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Weaning is when you stop breastfeeding your baby or toddler and start introducing solids (and possibly formula).

It is a natural process that all developing children go through, but it may sometimes be a difficult time for mother and baby.

The weaning process is different for everyone. While breast milk is better for most, there are mothers who cannot or choose not to breastfeed for various reasons. If your baby is already purely bottle fed, you can still follow most of these tips for weaning from milk formula feeds to solids.

The timing of weaning depends on the child and the circumstances of the mother. Weaning may occur at any time from 6 months to 7 years, with most babies weaned by the age of 3. Weaning is a process, not an event, and it may be either abrupt or gradual.

Sometimes weaning is led by the needs of the mother, sometimes it is led by the needs of the child, and sometimes it may be a mutual process.

Find more information about weaning at Pregnancy, Birth, and Baby website.

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Last reviewed: February 2020

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Weaning is what happens as you stop breastfeeding your baby or toddler. Find out here how to start weaning your child to a bottle or cup.

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Weaning your toddler

Weaning is what happens when you stop breastfeeding your child and they start to drink from a cup. The process of weaning a toddler can be a little different from weaning a baby.

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Weaning at 6 Months | Tresillian

Babies start weaning when they begin consuming foods other than breastmilk. For advice on weaning check out Tresillian's tip page.

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Weaning off breastfeeding: older children | Raising Children Network

Is it time for weaning off breastfeeding for your toddler or preschooler? When and how you go about weaning is up to you. This article has tips to help.

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Weaning: stopping breastfeeding | Raising Children Network

Whether weaning is led by you or baby, you can make the process of stopping breastfeeding easier if you take it slowly to start with. Get more tips.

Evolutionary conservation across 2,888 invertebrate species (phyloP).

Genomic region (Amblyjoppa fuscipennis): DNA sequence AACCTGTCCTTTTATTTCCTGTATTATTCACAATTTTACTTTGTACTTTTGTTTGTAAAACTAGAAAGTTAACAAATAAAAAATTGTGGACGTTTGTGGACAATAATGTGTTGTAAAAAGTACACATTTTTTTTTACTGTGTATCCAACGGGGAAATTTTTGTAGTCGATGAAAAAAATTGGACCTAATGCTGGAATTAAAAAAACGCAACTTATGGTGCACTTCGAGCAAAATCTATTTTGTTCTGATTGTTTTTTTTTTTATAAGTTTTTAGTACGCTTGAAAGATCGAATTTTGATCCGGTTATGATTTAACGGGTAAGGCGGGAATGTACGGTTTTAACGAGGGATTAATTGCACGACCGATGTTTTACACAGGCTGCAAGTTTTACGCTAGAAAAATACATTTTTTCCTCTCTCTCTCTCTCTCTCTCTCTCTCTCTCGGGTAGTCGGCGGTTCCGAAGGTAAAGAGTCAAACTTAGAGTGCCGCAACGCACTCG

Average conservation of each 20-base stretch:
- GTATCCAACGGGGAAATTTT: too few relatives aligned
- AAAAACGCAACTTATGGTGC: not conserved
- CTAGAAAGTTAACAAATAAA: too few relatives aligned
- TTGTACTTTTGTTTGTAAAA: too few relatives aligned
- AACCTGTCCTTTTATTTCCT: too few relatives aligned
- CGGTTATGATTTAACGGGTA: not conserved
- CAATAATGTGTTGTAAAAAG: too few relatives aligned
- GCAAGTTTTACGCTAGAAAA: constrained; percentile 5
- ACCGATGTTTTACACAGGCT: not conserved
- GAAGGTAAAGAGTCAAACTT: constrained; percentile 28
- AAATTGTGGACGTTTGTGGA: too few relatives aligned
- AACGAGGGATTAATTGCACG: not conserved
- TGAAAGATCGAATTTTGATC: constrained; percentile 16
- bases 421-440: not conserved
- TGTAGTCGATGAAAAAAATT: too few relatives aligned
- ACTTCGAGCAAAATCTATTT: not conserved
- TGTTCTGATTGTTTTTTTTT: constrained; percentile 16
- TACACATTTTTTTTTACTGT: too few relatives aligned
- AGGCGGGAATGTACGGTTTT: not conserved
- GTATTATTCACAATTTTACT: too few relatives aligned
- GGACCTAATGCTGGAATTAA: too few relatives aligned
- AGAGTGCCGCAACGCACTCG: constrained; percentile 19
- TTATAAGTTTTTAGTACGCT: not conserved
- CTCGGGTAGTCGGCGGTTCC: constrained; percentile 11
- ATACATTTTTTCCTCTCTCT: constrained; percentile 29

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Introducing solids to complement breastfeeding and weaning

Breastfeeding, starting solids and weaning should occur at particular stages of a babys development. Exclusive breastfeeding until 6 months and introducing solids gradually thereafter is recommended for most babies, but there are exceptions to these baby feeding rules.

Read more on Parenthub website

Night weaning & phasing out night feeds | Raising Children Network

There’s no hurry to phase out night feeds, but night weaning and phasing out night feeds might be an option once your baby is about six months old. Read more.

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Weaning toddlers | Australian Breastfeeding Association

Breastmilk continues to provide nutrition for toddlers and older children, together with support for their immune system. Many mothers find that the emotional security that breastfeeding provides to their child is one of the most important parts of their feeding relationship and lets their child outgrow infancy at their own pace. See the Breastfeeding your toddler article on this website.

Read more on Australian Breastfeeding Association website

Weaning and introducing solids | Australian Breastfeeding Association

How long should I breastfeed my baby?

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Moving onto solids

Weaning your baby is a big milestone. Find out how to tell if they are ready, how to get started and possible complications of introducing solids early.

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